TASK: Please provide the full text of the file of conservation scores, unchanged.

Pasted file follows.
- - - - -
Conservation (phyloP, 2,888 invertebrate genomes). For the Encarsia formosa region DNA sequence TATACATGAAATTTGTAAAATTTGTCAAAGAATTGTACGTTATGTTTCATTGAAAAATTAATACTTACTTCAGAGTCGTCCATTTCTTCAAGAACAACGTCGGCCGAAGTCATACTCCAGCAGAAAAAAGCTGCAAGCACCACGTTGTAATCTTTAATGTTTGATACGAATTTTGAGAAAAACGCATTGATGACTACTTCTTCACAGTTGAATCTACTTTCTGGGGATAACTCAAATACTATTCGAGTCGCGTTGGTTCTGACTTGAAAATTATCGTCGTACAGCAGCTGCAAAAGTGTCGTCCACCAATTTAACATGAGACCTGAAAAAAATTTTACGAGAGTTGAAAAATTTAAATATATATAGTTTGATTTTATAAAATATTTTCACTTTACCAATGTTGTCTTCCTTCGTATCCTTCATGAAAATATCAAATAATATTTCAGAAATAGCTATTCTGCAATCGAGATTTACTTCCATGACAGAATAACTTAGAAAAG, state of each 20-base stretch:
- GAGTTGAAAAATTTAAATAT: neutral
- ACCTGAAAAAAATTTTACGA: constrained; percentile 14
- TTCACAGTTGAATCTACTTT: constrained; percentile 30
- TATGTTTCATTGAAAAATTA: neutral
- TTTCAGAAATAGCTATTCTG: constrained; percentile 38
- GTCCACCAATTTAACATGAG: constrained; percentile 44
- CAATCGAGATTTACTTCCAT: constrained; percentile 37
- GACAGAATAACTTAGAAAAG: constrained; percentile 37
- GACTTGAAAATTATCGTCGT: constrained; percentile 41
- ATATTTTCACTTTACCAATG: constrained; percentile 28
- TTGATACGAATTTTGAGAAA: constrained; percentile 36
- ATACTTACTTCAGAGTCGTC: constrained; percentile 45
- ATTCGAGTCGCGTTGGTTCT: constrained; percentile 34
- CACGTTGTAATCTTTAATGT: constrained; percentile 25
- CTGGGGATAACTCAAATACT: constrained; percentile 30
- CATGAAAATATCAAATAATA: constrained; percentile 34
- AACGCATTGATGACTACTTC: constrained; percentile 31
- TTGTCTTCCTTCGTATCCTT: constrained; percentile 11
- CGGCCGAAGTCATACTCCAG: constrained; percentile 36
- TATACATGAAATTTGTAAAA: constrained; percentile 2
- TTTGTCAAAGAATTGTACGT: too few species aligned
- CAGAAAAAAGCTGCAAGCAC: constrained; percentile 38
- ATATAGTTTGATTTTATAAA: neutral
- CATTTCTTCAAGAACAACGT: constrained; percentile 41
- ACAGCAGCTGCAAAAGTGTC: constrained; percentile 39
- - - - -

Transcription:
Conservation (phyloP, 2,888 invertebrate genomes). For the Encarsia formosa region DNA sequence TATACATGAAATTTGTAAAATTTGTCAAAGAATTGTACGTTATGTTTCATTGAAAAATTAATACTTACTTCAGAGTCGTCCATTTCTTCAAGAACAACGTCGGCCGAAGTCATACTCCAGCAGAAAAAAGCTGCAAGCACCACGTTGTAATCTTTAATGTTTGATACGAATTTTGAGAAAAACGCATTGATGACTACTTCTTCACAGTTGAATCTACTTTCTGGGGATAACTCAAATACTATTCGAGTCGCGTTGGTTCTGACTTGAAAATTATCGTCGTACAGCAGCTGCAAAAGTGTCGTCCACCAATTTAACATGAGACCTGAAAAAAATTTTACGAGAGTTGAAAAATTTAAATATATATAGTTTGATTTTATAAAATATTTTCACTTTACCAATGTTGTCTTCCTTCGTATCCTTCATGAAAATATCAAATAATATTTCAGAAATAGCTATTCTGCAATCGAGATTTACTTCCATGACAGAATAACTTAGAAAAG, state of each 20-base stretch:
- GAGTTGAAAAATTTAAATAT: neutral
- ACCTGAAAAAAATTTTACGA: constrained; percentile 14
- TTCACAGTTGAATCTACTTT: constrained; percentile 30
- TATGTTTCATTGAAAAATTA: neutral
- TTTCAGAAATAGCTATTCTG: constrained; percentile 38
- GTCCACCAATTTAACATGAG: constrained; percentile 44
- CAATCGAGATTTACTTCCAT: constrained; percentile 37
- GACAGAATAACTTAGAAAAG: constrained; percentile 37
- GACTTGAAAATTATCGTCGT: constrained; percentile 41
- ATATTTTCACTTTACCAATG: constrained; percentile 28
- TTGATACGAATTTTGAGAAA: constrained; percentile 36
- ATACTTACTTCAGAGTCGTC: constrained; percentile 45
- ATTCGAGTCGCGTTGGTTCT: constrained; percentile 34
- CACGTTGTAATCTTTAATGT: constrained; percentile 25
- CTGGGGATAACTCAAATACT: constrained; percentile 30
- CATGAAAATATCAAATAATA: constrained; percentile 34
- AACGCATTGATGACTACTTC: constrained; percentile 31
- TTGTCTTCCTTCGTATCCTT: constrained; percentile 11
- CGGCCGAAGTCATACTCCAG: constrained; percentile 36
- TATACATGAAATTTGTAAAA: constrained; percentile 2
- TTTGTCAAAGAATTGTACGT: too few species aligned
- CAGAAAAAAGCTGCAAGCAC: constrained; percentile 38
- ATATAGTTTGATTTTATAAA: neutral
- CATTTCTTCAAGAACAACGT: constrained; percentile 41
- ACAGCAGCTGCAAAAGTGTC: constrained; percentile 39